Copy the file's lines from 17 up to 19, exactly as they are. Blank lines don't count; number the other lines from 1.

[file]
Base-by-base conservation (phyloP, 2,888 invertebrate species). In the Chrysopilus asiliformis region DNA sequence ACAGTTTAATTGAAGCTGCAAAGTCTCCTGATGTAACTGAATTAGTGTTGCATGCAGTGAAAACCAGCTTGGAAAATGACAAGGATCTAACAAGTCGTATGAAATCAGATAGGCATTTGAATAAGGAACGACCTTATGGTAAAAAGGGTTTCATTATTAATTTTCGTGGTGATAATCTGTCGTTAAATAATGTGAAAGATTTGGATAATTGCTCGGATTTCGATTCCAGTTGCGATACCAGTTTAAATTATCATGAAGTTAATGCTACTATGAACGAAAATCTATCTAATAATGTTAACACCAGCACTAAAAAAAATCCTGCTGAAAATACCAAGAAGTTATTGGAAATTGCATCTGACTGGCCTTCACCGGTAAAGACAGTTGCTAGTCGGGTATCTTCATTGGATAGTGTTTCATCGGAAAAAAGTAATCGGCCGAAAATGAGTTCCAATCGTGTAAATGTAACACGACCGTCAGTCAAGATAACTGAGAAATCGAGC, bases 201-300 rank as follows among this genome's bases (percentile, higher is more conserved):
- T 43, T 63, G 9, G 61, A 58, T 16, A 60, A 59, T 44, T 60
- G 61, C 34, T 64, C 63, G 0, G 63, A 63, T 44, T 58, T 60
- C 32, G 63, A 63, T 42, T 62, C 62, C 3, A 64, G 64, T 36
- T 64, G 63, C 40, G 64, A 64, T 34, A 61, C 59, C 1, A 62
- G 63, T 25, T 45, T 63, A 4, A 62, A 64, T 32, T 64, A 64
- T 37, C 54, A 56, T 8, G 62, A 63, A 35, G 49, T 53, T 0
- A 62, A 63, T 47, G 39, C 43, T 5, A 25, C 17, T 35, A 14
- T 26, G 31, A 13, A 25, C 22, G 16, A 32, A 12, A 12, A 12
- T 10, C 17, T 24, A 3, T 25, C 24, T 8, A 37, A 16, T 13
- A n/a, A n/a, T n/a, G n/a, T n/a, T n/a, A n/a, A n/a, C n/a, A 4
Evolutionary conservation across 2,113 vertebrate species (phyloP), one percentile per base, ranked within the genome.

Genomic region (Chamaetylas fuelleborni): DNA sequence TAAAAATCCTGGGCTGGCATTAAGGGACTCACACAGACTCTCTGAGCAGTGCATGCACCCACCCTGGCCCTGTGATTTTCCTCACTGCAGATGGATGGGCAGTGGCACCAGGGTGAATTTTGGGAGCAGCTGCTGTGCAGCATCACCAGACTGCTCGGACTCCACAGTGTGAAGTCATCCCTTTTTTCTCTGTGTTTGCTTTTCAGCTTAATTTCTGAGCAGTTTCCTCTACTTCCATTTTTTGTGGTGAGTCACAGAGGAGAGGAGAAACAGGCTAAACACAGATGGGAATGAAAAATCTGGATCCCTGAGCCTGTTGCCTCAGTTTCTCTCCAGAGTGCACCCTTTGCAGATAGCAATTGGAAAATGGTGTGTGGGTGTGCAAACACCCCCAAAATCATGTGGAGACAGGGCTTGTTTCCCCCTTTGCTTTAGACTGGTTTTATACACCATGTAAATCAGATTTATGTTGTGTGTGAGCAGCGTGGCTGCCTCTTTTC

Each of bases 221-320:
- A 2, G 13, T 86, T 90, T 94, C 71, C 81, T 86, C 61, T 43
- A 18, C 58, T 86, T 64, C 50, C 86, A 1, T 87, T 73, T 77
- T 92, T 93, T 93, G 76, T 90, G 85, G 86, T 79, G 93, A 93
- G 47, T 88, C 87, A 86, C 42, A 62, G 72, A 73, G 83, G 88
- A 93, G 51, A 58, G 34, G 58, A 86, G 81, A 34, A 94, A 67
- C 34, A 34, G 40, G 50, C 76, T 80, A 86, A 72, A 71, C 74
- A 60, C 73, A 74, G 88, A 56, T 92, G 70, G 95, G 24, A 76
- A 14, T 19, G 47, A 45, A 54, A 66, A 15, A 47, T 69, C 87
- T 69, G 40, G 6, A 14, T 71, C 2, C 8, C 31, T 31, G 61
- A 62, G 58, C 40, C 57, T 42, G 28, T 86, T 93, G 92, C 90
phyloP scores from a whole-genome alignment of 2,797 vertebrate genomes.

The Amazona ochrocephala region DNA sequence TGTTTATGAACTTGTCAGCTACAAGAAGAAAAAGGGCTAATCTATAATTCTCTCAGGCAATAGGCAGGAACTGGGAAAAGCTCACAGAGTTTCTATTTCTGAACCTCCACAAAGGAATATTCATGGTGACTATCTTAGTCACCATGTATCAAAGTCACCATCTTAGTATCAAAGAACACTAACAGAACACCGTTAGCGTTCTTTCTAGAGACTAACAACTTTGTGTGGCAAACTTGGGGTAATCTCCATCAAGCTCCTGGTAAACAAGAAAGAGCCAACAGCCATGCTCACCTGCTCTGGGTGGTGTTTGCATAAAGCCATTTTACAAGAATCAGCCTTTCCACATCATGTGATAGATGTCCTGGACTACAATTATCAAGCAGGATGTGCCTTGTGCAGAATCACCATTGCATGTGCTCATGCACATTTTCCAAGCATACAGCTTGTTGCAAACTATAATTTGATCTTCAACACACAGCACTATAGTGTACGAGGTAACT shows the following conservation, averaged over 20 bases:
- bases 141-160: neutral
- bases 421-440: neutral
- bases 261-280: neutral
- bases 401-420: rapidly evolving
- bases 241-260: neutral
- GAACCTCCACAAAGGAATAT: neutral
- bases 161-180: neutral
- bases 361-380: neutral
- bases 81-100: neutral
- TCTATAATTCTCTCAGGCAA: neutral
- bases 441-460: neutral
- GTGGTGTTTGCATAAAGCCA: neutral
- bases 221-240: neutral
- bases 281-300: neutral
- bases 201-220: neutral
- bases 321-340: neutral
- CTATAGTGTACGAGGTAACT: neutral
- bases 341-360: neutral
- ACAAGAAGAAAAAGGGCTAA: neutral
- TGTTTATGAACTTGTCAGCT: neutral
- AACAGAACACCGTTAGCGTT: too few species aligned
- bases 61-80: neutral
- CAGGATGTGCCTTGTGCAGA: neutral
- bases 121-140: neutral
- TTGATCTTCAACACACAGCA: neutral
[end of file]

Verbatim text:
- T 92, T 93, T 93, G 76, T 90, G 85, G 86, T 79, G 93, A 93
- G 47, T 88, C 87, A 86, C 42, A 62, G 72, A 73, G 83, G 88
- A 93, G 51, A 58, G 34, G 58, A 86, G 81, A 34, A 94, A 67